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In my opinion, all the 5 levels of expert testimony ultimately aid in shaping the expert’s testimony in determining whether the victim was raped or not. The first stage categorizes the victim’s behavior after the incident (whether he/she lied or not), while the three other…
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Psychology Questions al Affiliation) In my opinion, all the 5 levels of expert testimony ultimately aid in shaping the expert’s testimony in determining whether the victim was raped or not. The first stage categorizes the victim’s behavior after the incident (whether he/she lied or not), while the three other stages deal with investigating whether the victim has suffered from trauma (PTSD). All are very important and the fifth level is not possible without the previous four levels.
I think there is a double standard when it comes to women being abused and men being abused due to the widely held notion that men are always after sex and that it is impossible for a man to be raped since he always seeks sex. In addition, man are physically stronger than women, so it is easier to comprehend a man overpowering a woman than the other way round. Furthermore, the frequent occurrence of female abuse than male abuse makes it harder to believe when a man is abused than when a woman is abused.
I am of the opinion that many jurors belittle the suffering and pain of female victims of RTS and BWS due to media influences. There are significant cases when jurors have based their verdicts on episodes of television shows such as Law and Order and shows by prominent T.V personalities who perceive victims of RTS and BWS as being complacent in their crimes or faking their conditions for their own ulterior motives.
I think that Battered Women Syndrome (BWS) should be admissible in court and be distinguished separately from PTSD, because there is enough evidence to suggest that the syndrome is a prevalent psychological condition among women who have been in abusive relationships for years. Furthermore, the criteria for defining BWS, though similar to PTSD differs slightly. It salient characteristics include intimacy and sexual issues, problems with body image and disrupted interpersonal interactions.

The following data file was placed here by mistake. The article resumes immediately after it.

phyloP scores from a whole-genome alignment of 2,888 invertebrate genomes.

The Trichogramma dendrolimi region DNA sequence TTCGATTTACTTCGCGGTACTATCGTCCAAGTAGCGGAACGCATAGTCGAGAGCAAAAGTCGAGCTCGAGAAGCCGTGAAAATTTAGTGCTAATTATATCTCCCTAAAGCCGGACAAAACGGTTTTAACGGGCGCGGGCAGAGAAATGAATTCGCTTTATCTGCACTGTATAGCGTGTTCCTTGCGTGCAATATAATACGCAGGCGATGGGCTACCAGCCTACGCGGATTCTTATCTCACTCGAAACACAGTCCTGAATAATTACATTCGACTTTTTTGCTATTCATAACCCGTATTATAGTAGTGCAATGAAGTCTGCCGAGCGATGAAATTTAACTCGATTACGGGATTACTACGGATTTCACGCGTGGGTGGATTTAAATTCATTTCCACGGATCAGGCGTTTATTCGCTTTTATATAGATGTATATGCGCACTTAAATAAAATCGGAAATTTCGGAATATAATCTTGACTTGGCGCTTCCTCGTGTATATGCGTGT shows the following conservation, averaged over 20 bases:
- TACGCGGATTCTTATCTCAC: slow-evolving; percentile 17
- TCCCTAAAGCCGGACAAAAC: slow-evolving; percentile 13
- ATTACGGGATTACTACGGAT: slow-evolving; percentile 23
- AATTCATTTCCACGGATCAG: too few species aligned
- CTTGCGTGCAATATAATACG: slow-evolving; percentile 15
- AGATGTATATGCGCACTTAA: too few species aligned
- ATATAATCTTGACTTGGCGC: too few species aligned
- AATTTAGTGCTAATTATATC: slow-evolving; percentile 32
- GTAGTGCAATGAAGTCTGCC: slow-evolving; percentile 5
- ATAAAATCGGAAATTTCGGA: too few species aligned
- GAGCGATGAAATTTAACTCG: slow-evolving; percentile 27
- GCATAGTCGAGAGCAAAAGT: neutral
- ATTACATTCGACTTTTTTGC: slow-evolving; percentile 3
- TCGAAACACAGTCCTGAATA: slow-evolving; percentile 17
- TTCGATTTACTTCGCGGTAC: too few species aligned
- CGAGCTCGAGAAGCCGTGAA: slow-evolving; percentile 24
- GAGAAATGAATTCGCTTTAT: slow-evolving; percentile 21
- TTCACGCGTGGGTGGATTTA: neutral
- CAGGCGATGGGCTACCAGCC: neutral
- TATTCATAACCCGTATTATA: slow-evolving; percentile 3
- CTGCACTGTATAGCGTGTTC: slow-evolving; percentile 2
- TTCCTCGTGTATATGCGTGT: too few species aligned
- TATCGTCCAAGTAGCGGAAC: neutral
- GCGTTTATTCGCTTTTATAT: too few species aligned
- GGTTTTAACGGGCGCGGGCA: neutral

According to Costanzo et al., children that have been abused tend to be shy and the effect of their abuse and victimization tends to be highly traumatic leading to repressed memories that if not handled well, lead to depression and other adverse side effects in their adulthood. By testifying in front of their abuser(s) in trial, children are able to confront their fears and deal with them. Furthermore, by participating in the sentencing, they are able to acquire a sense of importance in the process. However, the children should have a guardian present in order to reassure them (Costanzo, M., & Krauss, D, 2012).
I think that many adults are subject to false recovered memories due to their reliance on social consensus and influence of authorities and media. Adults are constantly bombarded by information on child abuse which imparts on their memory sensors, erroneously leading to the formation of false memories.
Many children often deny being sexually abused or fail to report the incident right away due to fear and shame. The victims often feel shamed because they blame themselves for the incident, often questioning why the abuser chose them particularly. They feel as if they are somehow weak and that is why they have been abused. In addition, the abusers often threaten the children with the death of their family members if they fail to remain silent.
In my opinion, adults should be allowed to testify via CCTV. This is because there are certain adult victims who are vulnerable and narrating their experiences in front of a jury may harm them even further. Victims such as those suffering from mental illness are a select portion of adult victims that should be allowed to testify through CCTV. In fact, there are numerous cases where adult victims of traumatic events have committed suicide just before testifying in front of a court.
Reference List
Costanzo, M., & Krauss, D. (2012). Forensic and Legal Psychology. New York, NY: Worth Publisher. Read More
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